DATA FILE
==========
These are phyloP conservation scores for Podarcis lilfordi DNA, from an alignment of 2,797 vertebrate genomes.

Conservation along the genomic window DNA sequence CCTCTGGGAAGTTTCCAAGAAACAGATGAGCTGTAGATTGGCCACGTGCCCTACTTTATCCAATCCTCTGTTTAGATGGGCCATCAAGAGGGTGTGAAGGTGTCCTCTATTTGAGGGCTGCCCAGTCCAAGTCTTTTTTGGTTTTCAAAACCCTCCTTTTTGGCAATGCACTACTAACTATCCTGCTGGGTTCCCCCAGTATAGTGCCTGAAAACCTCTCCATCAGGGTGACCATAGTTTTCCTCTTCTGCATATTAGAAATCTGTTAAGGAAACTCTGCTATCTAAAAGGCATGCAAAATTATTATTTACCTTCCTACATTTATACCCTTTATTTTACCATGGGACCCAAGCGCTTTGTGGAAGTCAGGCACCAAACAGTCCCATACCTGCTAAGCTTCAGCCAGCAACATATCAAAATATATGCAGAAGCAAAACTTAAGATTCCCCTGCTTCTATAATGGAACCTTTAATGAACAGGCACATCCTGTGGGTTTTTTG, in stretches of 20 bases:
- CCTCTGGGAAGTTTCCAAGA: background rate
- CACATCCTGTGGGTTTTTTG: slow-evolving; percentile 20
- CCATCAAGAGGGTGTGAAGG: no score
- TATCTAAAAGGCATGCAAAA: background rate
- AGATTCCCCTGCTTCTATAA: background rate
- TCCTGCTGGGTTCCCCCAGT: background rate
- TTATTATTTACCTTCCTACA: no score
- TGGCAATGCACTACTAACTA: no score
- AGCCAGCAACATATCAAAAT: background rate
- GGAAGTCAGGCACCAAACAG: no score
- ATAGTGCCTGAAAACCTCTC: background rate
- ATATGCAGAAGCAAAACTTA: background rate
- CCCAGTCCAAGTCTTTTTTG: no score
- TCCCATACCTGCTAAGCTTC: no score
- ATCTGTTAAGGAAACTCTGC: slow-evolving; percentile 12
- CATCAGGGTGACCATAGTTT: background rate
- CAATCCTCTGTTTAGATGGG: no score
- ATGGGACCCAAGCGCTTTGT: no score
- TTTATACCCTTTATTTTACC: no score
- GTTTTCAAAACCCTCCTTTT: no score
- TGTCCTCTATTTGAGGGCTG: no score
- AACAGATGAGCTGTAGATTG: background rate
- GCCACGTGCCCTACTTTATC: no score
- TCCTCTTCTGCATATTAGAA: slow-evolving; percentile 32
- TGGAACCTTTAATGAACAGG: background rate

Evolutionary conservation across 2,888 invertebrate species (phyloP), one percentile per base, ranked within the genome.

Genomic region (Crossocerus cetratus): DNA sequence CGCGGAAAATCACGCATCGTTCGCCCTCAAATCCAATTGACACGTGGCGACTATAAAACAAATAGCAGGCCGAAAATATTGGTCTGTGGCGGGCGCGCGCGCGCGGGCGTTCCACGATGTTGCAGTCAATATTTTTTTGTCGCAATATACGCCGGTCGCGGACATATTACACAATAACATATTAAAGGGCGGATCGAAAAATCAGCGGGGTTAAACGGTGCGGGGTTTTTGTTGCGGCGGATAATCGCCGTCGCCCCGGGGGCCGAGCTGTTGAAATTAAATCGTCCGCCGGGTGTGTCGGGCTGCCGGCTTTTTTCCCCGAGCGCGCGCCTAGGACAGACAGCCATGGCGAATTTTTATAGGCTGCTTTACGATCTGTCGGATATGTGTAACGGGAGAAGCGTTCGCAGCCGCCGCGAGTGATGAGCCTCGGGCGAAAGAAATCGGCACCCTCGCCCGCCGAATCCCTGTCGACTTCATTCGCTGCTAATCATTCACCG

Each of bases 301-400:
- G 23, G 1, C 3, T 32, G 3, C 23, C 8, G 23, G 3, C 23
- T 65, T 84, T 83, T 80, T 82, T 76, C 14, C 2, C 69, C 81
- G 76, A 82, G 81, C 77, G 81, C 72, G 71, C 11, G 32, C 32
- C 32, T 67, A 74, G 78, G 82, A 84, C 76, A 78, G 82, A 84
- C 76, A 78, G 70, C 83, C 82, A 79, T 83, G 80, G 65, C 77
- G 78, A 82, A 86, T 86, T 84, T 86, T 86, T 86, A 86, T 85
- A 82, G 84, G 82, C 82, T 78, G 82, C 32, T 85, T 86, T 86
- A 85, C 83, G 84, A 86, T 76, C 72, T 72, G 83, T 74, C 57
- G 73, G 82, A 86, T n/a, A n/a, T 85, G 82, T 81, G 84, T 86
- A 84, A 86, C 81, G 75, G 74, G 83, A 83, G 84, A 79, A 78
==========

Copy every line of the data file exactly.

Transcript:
These are phyloP conservation scores for Podarcis lilfordi DNA, from an alignment of 2,797 vertebrate genomes.

Conservation along the genomic window DNA sequence CCTCTGGGAAGTTTCCAAGAAACAGATGAGCTGTAGATTGGCCACGTGCCCTACTTTATCCAATCCTCTGTTTAGATGGGCCATCAAGAGGGTGTGAAGGTGTCCTCTATTTGAGGGCTGCCCAGTCCAAGTCTTTTTTGGTTTTCAAAACCCTCCTTTTTGGCAATGCACTACTAACTATCCTGCTGGGTTCCCCCAGTATAGTGCCTGAAAACCTCTCCATCAGGGTGACCATAGTTTTCCTCTTCTGCATATTAGAAATCTGTTAAGGAAACTCTGCTATCTAAAAGGCATGCAAAATTATTATTTACCTTCCTACATTTATACCCTTTATTTTACCATGGGACCCAAGCGCTTTGTGGAAGTCAGGCACCAAACAGTCCCATACCTGCTAAGCTTCAGCCAGCAACATATCAAAATATATGCAGAAGCAAAACTTAAGATTCCCCTGCTTCTATAATGGAACCTTTAATGAACAGGCACATCCTGTGGGTTTTTTG, in stretches of 20 bases:
- CCTCTGGGAAGTTTCCAAGA: background rate
- CACATCCTGTGGGTTTTTTG: slow-evolving; percentile 20
- CCATCAAGAGGGTGTGAAGG: no score
- TATCTAAAAGGCATGCAAAA: background rate
- AGATTCCCCTGCTTCTATAA: background rate
- TCCTGCTGGGTTCCCCCAGT: background rate
- TTATTATTTACCTTCCTACA: no score
- TGGCAATGCACTACTAACTA: no score
- AGCCAGCAACATATCAAAAT: background rate
- GGAAGTCAGGCACCAAACAG: no score
- ATAGTGCCTGAAAACCTCTC: background rate
- ATATGCAGAAGCAAAACTTA: background rate
- CCCAGTCCAAGTCTTTTTTG: no score
- TCCCATACCTGCTAAGCTTC: no score
- ATCTGTTAAGGAAACTCTGC: slow-evolving; percentile 12
- CATCAGGGTGACCATAGTTT: background rate
- CAATCCTCTGTTTAGATGGG: no score
- ATGGGACCCAAGCGCTTTGT: no score
- TTTATACCCTTTATTTTACC: no score
- GTTTTCAAAACCCTCCTTTT: no score
- TGTCCTCTATTTGAGGGCTG: no score
- AACAGATGAGCTGTAGATTG: background rate
- GCCACGTGCCCTACTTTATC: no score
- TCCTCTTCTGCATATTAGAA: slow-evolving; percentile 32
- TGGAACCTTTAATGAACAGG: background rate

Evolutionary conservation across 2,888 invertebrate species (phyloP), one percentile per base, ranked within the genome.

Genomic region (Crossocerus cetratus): DNA sequence CGCGGAAAATCACGCATCGTTCGCCCTCAAATCCAATTGACACGTGGCGACTATAAAACAAATAGCAGGCCGAAAATATTGGTCTGTGGCGGGCGCGCGCGCGCGGGCGTTCCACGATGTTGCAGTCAATATTTTTTTGTCGCAATATACGCCGGTCGCGGACATATTACACAATAACATATTAAAGGGCGGATCGAAAAATCAGCGGGGTTAAACGGTGCGGGGTTTTTGTTGCGGCGGATAATCGCCGTCGCCCCGGGGGCCGAGCTGTTGAAATTAAATCGTCCGCCGGGTGTGTCGGGCTGCCGGCTTTTTTCCCCGAGCGCGCGCCTAGGACAGACAGCCATGGCGAATTTTTATAGGCTGCTTTACGATCTGTCGGATATGTGTAACGGGAGAAGCGTTCGCAGCCGCCGCGAGTGATGAGCCTCGGGCGAAAGAAATCGGCACCCTCGCCCGCCGAATCCCTGTCGACTTCATTCGCTGCTAATCATTCACCG

Each of bases 301-400:
- G 23, G 1, C 3, T 32, G 3, C 23, C 8, G 23, G 3, C 23
- T 65, T 84, T 83, T 80, T 82, T 76, C 14, C 2, C 69, C 81
- G 76, A 82, G 81, C 77, G 81, C 72, G 71, C 11, G 32, C 32
- C 32, T 67, A 74, G 78, G 82, A 84, C 76, A 78, G 82, A 84
- C 76, A 78, G 70, C 83, C 82, A 79, T 83, G 80, G 65, C 77
- G 78, A 82, A 86, T 86, T 84, T 86, T 86, T 86, A 86, T 85
- A 82, G 84, G 82, C 82, T 78, G 82, C 32, T 85, T 86, T 86
- A 85, C 83, G 84, A 86, T 76, C 72, T 72, G 83, T 74, C 57
- G 73, G 82, A 86, T n/a, A n/a, T 85, G 82, T 81, G 84, T 86
- A 84, A 86, C 81, G 75, G 74, G 83, A 83, G 84, A 79, A 78